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Menopause: Symptoms, causes, complications, diagnosis and treatment

Post by on Sunday, August 21, 2022

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Menopauseis the natural biological process that marks the end of your Menstrual cycle. It is diagnosed after you have gone 12 months without a menstrual period. Menopause can happen in your 40's and 50's, but the average is 51 years in the United States.

Among the physical symptoms of menopause, the most common is hot flashes and emotional symptoms of menopause may disrupt your sleep, lower your energy or affect emotional health. There are many effective treatments available, from lifestyle adjustments to hormone therapy.


In the months or years leading up to menopause (perimenopause),you might experience these signs and symptoms:

1. Hot Flashes

2. Irregular Periods

3. Vaginal Dryness

4. Chills

5. Night sweats

6. Sleep problems

7. Mood changes

8. Weight gain and slowed metabolism

9. Thinning hair and dry skin

10. Loss of breast fullness

Signs and symptoms, including changes in menstruation can vary among women. Most likely, you'll experience some irregularity in your periods before they end. Skipping periods during Perimenopause is common and expected. Often, menstrual periods will skip a month and return, or skip several months and then start monthly cycles again for a few months. Periods also tend to happen on shorter cycles, so they are closer together. Despite irregular periods, pregnancy is possible. If you've skipped a period but aren't sure you've started the menopausal transition, consider a pregnancy test.

When to see a doctor?

Keep up with regular visits with your doctor for preventive health care and any medical concerns. Continue getting these appointments during and after menopause.

Preventive health care as you age may include recommended health screening tests,such as Mammography and Triglyceride screening. Your doctor might recommend other tests and exams, too including thyroid testing if suggested by your history, and breast and pelvic exams. Always seek medical advice if you have bleeding from your vagina after menopause.


Menopause can result from:

Naturally declining reproductive hormones: As you approach your late 30s, your ovaries start making less estrogen and progesterone — the hormones that regulate menstruation — and your fertility declines. In your 40s, your menstrual periods may become longer or shorter, heavier or lighter, and more or less frequent, until eventually—on average, by age 51 — your ovaries stop releasing eggs, and you have no more periods.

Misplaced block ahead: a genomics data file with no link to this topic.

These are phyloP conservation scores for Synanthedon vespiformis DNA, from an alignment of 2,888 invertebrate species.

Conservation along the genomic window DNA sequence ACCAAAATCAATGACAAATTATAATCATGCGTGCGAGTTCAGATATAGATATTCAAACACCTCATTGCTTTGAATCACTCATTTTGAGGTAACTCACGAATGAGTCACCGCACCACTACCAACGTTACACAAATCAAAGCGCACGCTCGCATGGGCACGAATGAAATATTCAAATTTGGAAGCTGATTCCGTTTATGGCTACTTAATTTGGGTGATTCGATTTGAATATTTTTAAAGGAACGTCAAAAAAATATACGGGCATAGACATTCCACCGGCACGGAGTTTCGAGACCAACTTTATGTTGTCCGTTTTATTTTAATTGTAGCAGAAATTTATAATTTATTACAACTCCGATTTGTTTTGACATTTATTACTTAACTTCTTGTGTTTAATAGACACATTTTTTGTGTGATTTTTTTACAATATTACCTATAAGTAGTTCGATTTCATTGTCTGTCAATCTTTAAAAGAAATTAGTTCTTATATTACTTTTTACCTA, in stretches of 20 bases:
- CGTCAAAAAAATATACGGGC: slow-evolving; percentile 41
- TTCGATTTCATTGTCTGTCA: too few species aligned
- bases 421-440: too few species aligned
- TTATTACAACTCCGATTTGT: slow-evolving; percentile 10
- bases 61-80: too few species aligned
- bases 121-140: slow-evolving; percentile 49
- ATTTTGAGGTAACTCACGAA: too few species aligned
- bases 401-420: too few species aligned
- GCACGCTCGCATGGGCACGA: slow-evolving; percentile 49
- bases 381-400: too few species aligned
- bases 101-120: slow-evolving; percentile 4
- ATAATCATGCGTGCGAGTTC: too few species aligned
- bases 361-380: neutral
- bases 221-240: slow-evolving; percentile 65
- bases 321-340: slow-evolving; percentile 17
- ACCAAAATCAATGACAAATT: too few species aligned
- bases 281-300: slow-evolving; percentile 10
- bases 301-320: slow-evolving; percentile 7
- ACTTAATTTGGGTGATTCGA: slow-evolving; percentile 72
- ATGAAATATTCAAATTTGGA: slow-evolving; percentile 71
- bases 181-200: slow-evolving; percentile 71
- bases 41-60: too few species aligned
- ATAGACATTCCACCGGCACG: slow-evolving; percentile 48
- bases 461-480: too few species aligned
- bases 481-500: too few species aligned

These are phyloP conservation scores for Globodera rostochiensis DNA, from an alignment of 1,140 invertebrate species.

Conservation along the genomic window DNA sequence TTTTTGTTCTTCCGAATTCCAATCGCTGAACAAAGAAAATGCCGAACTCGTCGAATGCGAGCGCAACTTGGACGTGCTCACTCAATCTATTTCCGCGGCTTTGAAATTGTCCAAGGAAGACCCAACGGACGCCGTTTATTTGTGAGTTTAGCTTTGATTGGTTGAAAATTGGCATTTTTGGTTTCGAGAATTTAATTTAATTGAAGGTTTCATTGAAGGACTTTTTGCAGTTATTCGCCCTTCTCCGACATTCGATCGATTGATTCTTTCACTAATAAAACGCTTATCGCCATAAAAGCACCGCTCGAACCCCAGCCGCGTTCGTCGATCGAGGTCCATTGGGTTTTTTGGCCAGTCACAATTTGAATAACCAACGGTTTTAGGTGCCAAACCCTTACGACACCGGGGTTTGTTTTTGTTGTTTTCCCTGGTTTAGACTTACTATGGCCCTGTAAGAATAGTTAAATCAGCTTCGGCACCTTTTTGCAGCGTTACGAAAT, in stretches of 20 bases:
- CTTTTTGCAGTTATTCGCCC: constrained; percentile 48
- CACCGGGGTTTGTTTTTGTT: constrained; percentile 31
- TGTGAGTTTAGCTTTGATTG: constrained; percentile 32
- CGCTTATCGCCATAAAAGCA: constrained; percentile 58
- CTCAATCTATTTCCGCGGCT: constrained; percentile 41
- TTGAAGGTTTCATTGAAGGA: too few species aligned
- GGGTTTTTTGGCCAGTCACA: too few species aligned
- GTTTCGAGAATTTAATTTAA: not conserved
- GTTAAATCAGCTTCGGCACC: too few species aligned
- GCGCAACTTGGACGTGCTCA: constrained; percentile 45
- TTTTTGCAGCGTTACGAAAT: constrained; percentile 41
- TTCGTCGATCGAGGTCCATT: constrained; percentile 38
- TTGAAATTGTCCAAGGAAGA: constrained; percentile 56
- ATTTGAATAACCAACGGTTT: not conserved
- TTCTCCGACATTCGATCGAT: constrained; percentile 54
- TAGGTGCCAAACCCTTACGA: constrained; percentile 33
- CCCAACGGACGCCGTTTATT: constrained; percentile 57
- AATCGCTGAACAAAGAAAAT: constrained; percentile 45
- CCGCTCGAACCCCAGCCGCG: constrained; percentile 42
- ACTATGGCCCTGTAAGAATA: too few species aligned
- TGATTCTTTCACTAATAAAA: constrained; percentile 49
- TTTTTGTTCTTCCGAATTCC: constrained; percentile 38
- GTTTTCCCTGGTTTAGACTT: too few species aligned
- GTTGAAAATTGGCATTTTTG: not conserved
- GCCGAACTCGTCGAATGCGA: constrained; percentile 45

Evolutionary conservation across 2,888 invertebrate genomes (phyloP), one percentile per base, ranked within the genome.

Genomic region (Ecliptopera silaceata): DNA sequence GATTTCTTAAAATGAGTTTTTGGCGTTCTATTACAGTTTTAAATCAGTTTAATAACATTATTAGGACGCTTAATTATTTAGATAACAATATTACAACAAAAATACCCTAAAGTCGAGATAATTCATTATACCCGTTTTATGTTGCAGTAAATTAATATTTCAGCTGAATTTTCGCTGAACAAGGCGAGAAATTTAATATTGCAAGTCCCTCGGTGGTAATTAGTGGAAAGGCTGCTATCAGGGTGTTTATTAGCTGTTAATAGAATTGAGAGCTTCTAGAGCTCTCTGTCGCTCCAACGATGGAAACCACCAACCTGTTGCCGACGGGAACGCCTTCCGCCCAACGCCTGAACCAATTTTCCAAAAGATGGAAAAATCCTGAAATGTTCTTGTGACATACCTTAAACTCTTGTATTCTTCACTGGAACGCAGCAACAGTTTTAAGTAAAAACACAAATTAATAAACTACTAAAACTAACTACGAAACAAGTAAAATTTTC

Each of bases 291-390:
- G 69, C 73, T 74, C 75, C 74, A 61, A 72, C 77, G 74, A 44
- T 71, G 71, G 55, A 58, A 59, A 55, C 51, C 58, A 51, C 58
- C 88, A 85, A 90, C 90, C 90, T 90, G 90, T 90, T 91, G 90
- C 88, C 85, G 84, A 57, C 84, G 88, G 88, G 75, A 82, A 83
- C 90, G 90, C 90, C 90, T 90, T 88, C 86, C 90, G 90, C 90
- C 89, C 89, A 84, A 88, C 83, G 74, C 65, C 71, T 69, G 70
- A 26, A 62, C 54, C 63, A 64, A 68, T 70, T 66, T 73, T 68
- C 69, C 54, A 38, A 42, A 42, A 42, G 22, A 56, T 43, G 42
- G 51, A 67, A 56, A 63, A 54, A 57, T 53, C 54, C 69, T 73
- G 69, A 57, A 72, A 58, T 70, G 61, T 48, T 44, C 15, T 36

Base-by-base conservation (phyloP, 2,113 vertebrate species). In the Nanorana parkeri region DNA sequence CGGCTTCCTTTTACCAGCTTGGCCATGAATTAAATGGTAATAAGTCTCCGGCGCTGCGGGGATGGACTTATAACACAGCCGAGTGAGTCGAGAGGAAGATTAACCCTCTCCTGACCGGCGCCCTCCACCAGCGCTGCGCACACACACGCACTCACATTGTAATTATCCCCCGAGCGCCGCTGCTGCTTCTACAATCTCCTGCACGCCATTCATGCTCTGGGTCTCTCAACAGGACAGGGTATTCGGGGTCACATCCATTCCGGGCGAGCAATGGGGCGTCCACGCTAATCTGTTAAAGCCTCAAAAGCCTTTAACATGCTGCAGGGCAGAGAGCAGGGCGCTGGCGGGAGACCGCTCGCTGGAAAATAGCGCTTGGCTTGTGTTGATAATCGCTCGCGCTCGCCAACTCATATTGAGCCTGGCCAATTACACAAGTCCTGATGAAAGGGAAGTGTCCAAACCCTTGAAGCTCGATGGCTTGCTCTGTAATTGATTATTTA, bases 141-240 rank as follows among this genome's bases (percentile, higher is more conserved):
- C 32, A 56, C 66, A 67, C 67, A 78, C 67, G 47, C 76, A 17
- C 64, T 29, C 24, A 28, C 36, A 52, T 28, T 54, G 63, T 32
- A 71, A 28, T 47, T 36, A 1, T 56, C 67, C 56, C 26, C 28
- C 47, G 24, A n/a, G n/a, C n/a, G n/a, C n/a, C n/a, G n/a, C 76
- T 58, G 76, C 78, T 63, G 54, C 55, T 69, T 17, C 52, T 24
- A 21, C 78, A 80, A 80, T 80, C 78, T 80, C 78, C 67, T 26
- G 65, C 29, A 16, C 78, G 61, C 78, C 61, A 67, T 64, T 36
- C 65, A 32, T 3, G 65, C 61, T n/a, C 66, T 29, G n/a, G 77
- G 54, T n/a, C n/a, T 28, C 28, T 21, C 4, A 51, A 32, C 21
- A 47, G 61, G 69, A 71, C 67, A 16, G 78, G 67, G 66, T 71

Surgery that removes the ovaries (oophorectomy): Your ovaries produce hormones, including estrogen and progesterone that regulate the menstrual cycle. Surgery to remove your ovaries causes immediate menopause.

Surgery that removes your uterus but not your ovaries (hysterectomy) usually doesn't cause immediate menopause. Although you no longer have periods, your ovaries still release eggs and produce estrogen and progesterone.

Chemotherapy and Radiation Therapy: These cancer therapies can induce menopause, causing symptoms such as hot flashes during or shortly after the course of treatment.

Primary ovarian insufficiency: About 1percent women experience menopause before age 40 (premature menopause). Premature menopause may result from the failure of your ovaries to produce normal levels of reproductive hormones (primary ovarian insufficiency), which can stem from genetic factors or autoimmune disease.


After menopause, your risk of certain medical conditions increases. Examples include:

·        Osteoporosis

·        Urinary incontinence

·        Sexual function

·        Weight gain

What Happens During Menopause?

Natural menopause isn’t caused by any type of medical or surgical treatment. It’s slow and has three stages:

Perimenopause: This phase usually begins several years before menopause, when your ovaries slowly make less estrogen.

Menopause: This is when it's been a year since you had a period. Your ovaries have stopped releasing eggs and making most of their estrogen.

Postmenopause: These are the years after menopause. Menopausal symptoms such as hot flashes usually ease. But health risks related to the loss of estrogen increase as you get older.